Inbound References (6): showBetty Ross, Colonel Yuri Brevlov, Dum Dum Dugan LMD, Gabriel Jones, General 'Thunderbolt' Ross, Glenn Talbot, Hulk, Iron Man, Mandarin, Missing Link, Mr. Fantastic, Nick Fury, Rhino, Rick Jones
Bleh, I dislike it usually when there are two writers on a single issue, I mean when it is an 'A and B' thing. I noticed how the Missing Link started off more like an ape creature before mutating but in the next issue it remembers its old life and looks more like the typical caveman.
Posted by: David Banes | November 14, 2013 6:37 PM
the Rhino sure looks stocky here. Very much like a rhino.
Posted by: kveto from prague | July 8, 2017 10:47 AM
Man the Hulk credits were really in flux here huh? And then Stan is suddenly back, which is interesting. I wonder if he jumped back to "right the ship" or if as an editor he was just frustrated with Thomas, Friedrich and Goodwin? I mean ... Marvel basically only had four writers at this point (I guess six with Everett and Drake) and they are all here in a four-issue span.
Posted by: Jeff | February 27, 2018 3:46 PM
I was under the impression (and please correct me if I'm wrong) the Rhino is a Russian, but- much like Emil Blonsky as the Abomination- he's often been written as speaking like a Brooklyn cab driver from the 40s' or something.
Posted by: Wis | June 22, 2018 4:30 AM
Rhino is at some point established as being Russian, though I'm not sure when. In his Spider-Man appearances so far he had worked as the hired muscle for a group of spies, but I don't think Stan intended Rhino to be Russian himself, probably he was just meant to be the average New York hood.
His dumb speech pattern in most of his appearances is sort-of backed up in ASM #43 where a spy tells Rhino that some of them think Rhino is too dumb to be trusted, but he believes Rhino is so dumb to betray them, and Rhino responds that he doesn't care what he's asked to do as long as he gets paid, though the experiment ends up slightly increasing his intelligence and he does end up betraying them. After that, Rhino makes more than one reference to the possibility of other countries paying him for his work, so he doesn't seem to see himself as working for the USSR or have any specific country in mind, just whatever enemy of the USA is the highest bidder.
But yes, the identikit "dumb villain" dialogue does seem an issue with depictions of the Abomination who is a KGB spy, and would be expected to be more intelligent/articulate than Rhino who is just hired muscle, whether Russian or American.
Posted by: Jonathan, son of Kevin | June 23, 2018 7:03 AM
Just checked my '80s Official Handbook of Marvel Universe which lists Rhino as being a US citizen, at that point they hadn't established a real name or place of birth. So at that point, I think he probably was being written as a Brooklyn cab-driver (full disclosure: I have never been to Brooklyn and don't actually know what the cab-drivers talk like).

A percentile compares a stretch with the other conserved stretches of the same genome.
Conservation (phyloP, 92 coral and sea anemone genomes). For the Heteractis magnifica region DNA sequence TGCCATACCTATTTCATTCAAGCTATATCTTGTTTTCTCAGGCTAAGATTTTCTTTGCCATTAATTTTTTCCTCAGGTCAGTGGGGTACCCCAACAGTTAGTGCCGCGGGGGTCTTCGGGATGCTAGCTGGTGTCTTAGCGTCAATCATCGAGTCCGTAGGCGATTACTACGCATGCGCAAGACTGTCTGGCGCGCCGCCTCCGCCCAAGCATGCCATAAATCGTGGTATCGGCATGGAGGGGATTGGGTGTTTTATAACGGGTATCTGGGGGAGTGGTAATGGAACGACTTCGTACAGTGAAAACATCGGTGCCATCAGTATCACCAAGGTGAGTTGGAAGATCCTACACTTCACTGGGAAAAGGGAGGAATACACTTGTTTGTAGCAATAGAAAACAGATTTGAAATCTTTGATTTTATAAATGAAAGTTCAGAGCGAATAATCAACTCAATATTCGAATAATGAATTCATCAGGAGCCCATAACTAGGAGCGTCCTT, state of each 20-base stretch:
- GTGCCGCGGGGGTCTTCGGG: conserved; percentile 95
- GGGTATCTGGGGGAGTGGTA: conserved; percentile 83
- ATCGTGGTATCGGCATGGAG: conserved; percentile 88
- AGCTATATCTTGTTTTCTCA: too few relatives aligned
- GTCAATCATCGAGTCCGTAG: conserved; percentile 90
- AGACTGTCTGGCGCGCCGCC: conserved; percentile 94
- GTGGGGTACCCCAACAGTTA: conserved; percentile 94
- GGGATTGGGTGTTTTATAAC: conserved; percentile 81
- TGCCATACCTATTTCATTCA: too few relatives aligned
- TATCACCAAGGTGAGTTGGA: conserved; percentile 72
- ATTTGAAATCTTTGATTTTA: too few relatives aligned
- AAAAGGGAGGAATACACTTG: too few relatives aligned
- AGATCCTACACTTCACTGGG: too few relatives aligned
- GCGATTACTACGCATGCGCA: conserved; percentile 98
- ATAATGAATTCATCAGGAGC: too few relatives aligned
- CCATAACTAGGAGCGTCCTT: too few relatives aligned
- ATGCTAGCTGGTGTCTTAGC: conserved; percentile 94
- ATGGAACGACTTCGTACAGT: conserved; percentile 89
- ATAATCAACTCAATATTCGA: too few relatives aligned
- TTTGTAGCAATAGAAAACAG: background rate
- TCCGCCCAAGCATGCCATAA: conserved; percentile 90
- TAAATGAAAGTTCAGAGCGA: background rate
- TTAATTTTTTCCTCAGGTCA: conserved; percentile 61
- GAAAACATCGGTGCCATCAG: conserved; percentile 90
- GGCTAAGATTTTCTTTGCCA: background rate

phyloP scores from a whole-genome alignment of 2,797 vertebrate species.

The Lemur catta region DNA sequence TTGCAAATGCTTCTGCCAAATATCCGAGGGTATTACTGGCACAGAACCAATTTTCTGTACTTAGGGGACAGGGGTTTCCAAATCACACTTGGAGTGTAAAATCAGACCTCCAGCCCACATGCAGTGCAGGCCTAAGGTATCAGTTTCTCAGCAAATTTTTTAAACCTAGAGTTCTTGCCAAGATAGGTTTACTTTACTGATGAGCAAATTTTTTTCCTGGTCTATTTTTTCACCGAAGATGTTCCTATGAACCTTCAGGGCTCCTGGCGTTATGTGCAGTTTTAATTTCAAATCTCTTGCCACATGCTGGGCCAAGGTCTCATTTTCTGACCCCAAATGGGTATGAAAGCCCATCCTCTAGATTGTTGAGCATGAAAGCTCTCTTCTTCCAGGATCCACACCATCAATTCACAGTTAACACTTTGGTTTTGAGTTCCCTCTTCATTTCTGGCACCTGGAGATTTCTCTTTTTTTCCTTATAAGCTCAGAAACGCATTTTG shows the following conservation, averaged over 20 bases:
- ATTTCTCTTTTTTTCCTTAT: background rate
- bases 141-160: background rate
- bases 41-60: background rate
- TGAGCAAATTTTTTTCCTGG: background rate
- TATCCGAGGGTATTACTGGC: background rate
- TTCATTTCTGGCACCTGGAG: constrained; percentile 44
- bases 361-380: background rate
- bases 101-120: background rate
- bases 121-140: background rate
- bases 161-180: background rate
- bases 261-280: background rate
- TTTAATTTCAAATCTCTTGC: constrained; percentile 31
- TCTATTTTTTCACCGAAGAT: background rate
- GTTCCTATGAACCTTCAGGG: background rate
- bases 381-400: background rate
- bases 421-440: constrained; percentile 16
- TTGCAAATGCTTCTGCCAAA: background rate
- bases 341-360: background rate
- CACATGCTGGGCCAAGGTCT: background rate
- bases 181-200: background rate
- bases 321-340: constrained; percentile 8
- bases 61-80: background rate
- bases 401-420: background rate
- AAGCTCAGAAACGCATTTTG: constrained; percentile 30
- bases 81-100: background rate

I always thought Spider-Man & Dr Strange probably encountered less "Communist" villains than other Marvel heroes of the '60s, but Kraven, Chameleon & Rhino all at least end up being established as Russian, which is a decent chunk of his early villains. (Kraven & Chameleon are both depicted as foreigners who are deported in their early appearances, though not necessarily from the same country despite their being "old friends" - later retconned as being half-brothers.)
Posted by: Jonathan, son of Kevin | June 23, 2018 7:32 AM
Rhino was first mentioned as wanting to return "Home" behind the former Iron Curtain in Spectacular Spider-Man 190.
Posted by: Michael | June 23, 2018 9:07 AM
Don't forget Hammerhead, who was (relatively) recently retconned to also be Russian.
Posted by: Andrew | June 23, 2018 12:56 PM
I didn't know about that one... I mean, it was never known what his identity had been before, other than that he was someone who liked gangster movies, but what with his general schtick & association with the Maggia, I'd generally figured he was Italian-American.
Hammerhead's never been a favourite of mine so I'm not that invested in it, but I really don't know whether I think it's a good idea that they made him something other than the obvious stereotype, or a bad idea because he's never been anything other than an obvious stereotype & never seemed any more Russian than Rhino had. (And Wikipedia says he was a Russian who pretended to be Italian so he could become a made man in the Maggia, which doesn't sound like a good idea to me but I haven't read the comic.)
I kind of feel Hammerhead being Russian is like they suddenly revealed Batroc has never been French, or Shamrock isn't really Irish. If they felt they needed to de-emphasise him being essentially a Mafia boss, they could have done that, but to say he was not ever Italian seemss peculiar to me. At least Rhino already was working with what were surely intended to be Cold War spies.
Posted by: Jonathan, son of Kevin | June 23, 2018 10:44 PM
The comic was about as good as Wikipedia makes it sound. Joe Kelly wasn't happy with Hammerhead as a perfectly good B-list villain, wanted to make him scary, and I guess he thinks Russians are scarier than Italians.
Posted by: Andrew | June 24, 2018 8:49 AM